Complete Flute Sonatas
MDG 311 1078-2
Recorded in 2001.
Released in 2001.
Sonata in D major HWV 378
Sonata in E minor HWV 379 (Op 1 No 1a)
Sonata in B minor HWV 367b (Op 1 No 9b)
Sonata in G major HWV 363b (Op 1 No 5)
Sonata in E minor HWV 359b (Op 1 No lb)
Konrad Hünteler (traverso)
Rainer Zipperling (violoncello / viola da gamba)
Carsten Lohff (harpsichord)
Recordings of Handel's chamber music have to be judged on two levels: 1) have the performers used a good edition of the music, so that they play the right notes, and even the right works? 2) do they play them well, with a proper sense of baroque style?
On both counts this recording is a triumph. However, Handel wrote only two original sonatas for the transverse flute, HWV 378 (c.1707) and HWV 379 (c.1728). In 1731-2 the London music publisher John Walsh produced his "Opus 1" set of Handel sonatas, and this included three more sonatas which had been composed for other instruments in other keys, but were transposed by Walsh into suitable keys for the flute, presumably in order to improve the sales potential of the edition. These arrangements were HWV 359b, 363b, and 367b. There is no harm in continuing to play these works as flute sonatas, as long as everyone is aware of their history.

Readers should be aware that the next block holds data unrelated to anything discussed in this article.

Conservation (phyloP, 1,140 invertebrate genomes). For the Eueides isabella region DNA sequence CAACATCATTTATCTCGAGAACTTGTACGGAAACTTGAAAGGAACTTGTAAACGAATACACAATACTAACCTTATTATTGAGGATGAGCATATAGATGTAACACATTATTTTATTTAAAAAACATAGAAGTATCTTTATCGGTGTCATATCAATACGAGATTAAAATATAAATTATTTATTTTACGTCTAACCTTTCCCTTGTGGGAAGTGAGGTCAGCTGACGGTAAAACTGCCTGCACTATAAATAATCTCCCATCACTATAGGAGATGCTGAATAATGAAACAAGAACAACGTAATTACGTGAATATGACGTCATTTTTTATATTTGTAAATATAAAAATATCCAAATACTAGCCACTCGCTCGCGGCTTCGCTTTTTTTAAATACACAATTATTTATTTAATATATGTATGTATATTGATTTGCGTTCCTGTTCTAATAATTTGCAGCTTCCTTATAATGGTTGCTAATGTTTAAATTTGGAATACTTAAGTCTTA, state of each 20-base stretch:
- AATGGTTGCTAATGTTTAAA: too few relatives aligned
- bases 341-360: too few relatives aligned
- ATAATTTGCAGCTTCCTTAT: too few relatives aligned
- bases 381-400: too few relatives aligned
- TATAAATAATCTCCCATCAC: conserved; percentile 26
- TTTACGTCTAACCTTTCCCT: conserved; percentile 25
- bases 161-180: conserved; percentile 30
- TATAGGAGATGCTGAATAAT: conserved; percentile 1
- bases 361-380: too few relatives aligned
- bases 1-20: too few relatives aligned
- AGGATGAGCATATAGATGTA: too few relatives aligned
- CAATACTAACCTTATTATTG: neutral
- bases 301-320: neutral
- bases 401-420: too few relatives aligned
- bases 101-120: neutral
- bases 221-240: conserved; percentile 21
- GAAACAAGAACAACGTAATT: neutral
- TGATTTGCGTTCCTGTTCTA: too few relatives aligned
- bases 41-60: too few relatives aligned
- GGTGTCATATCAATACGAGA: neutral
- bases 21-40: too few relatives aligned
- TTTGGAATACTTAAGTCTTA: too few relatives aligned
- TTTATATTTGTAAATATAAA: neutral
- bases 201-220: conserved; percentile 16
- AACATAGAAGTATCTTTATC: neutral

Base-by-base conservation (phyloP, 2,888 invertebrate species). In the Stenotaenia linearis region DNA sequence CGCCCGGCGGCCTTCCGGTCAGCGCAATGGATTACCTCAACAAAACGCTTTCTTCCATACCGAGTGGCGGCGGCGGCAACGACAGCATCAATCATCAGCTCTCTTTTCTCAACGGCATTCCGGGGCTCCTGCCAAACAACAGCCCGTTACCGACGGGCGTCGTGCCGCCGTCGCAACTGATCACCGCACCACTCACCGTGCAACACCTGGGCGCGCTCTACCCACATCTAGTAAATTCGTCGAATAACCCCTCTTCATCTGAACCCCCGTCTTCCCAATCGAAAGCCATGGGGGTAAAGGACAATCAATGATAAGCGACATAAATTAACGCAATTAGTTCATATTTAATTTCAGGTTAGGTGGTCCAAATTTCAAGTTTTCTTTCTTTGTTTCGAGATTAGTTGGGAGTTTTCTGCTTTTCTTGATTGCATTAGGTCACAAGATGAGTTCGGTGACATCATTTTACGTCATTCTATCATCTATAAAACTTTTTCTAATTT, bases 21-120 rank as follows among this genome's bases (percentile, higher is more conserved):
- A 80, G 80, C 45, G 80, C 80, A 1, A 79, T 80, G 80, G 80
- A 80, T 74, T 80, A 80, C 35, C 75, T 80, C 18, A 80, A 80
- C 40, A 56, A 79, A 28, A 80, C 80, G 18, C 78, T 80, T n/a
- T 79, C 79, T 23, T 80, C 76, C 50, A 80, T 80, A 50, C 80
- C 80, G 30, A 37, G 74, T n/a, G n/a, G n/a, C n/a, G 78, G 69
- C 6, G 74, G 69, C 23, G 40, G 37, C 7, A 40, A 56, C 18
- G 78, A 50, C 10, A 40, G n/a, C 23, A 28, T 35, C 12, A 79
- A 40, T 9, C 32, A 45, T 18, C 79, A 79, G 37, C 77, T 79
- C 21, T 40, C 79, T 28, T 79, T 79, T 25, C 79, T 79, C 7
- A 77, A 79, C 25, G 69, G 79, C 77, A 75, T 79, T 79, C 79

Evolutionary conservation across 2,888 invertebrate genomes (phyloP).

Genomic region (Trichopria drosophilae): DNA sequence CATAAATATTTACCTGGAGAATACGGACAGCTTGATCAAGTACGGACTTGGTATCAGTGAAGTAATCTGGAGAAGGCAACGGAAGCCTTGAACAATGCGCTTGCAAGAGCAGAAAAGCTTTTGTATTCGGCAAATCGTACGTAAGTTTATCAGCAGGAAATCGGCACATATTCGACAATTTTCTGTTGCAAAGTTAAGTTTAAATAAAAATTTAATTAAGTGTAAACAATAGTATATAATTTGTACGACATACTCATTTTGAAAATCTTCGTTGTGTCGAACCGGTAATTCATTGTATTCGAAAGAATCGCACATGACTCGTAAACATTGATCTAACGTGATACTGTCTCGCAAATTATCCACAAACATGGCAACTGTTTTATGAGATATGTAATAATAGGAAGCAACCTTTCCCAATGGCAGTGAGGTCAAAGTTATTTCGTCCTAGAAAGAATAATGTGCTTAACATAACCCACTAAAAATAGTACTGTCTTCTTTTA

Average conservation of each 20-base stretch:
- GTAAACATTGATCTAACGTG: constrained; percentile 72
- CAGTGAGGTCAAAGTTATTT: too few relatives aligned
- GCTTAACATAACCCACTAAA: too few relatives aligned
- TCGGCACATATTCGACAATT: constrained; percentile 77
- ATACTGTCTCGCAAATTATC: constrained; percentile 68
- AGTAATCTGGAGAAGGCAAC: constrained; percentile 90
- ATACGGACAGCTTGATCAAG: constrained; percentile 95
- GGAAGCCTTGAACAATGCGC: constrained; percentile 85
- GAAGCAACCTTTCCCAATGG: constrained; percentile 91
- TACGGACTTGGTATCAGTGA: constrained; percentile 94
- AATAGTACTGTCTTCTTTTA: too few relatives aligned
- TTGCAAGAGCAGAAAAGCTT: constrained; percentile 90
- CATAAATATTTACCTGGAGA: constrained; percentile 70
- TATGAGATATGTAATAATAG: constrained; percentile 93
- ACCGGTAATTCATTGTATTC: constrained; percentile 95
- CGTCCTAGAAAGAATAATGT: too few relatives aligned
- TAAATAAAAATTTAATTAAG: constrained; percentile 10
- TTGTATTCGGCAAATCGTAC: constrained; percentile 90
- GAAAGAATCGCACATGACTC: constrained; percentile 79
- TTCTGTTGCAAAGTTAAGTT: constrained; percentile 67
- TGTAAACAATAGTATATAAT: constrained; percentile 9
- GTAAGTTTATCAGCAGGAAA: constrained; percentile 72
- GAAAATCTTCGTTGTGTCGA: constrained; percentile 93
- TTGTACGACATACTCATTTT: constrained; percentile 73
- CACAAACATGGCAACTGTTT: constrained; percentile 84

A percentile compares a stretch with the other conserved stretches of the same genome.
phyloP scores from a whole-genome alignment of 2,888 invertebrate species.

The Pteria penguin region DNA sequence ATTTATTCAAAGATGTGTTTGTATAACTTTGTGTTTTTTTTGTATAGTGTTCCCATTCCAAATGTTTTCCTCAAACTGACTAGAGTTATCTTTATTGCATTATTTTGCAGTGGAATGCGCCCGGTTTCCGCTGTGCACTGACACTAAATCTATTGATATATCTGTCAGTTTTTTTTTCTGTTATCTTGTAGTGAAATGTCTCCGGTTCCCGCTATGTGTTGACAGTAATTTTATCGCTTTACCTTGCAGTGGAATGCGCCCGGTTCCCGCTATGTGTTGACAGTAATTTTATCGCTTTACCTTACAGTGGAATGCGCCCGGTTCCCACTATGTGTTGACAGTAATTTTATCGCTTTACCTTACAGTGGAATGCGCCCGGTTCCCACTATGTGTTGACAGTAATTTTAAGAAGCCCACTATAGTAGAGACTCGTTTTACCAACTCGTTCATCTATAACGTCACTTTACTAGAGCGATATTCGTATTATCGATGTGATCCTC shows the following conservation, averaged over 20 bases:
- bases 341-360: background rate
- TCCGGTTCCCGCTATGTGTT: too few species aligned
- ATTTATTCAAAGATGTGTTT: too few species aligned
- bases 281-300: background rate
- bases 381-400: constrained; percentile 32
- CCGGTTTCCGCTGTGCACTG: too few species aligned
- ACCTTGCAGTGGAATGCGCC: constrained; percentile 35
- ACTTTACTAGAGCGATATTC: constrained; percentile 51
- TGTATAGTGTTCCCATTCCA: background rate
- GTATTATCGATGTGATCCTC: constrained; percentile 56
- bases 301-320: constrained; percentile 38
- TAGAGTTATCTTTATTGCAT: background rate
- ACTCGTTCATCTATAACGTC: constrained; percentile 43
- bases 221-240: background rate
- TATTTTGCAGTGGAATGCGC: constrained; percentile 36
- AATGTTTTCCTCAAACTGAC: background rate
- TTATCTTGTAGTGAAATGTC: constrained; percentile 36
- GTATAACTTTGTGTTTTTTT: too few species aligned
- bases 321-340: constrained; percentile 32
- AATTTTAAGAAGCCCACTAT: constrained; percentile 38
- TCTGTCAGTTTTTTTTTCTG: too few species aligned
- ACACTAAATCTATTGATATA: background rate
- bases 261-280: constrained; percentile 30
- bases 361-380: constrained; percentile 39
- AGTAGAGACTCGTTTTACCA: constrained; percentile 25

The liner notes, by Annette Landgraf, give accurate information based on the latest research, and the players have used a good edition (although two rogue Walsh readings, one in HWV 363b and one in HWV 359b, have slipped in); so full marks here.
The playing is also of the finest quality. The sound of Konrad Hünteler's Denner flute of c.1720, played with great expression and fullness of tone, is ravishing, and he uses a sensible ornamentation where it is required. Harpsichordist Carsten Lohff accompanies unobtrusively, and Rainer Zipperling plays both cello and viola da gamba (although the use of the latter, in HWV 367b and 363b, is not shown on the disc or on the case, only in the booklet) with considerable virtuosity and a fine sense of balance. The sonatas are all first-rate Handel, and the recording matches this quality in all respects. Highly recommended.
© Terence Best - April 2002
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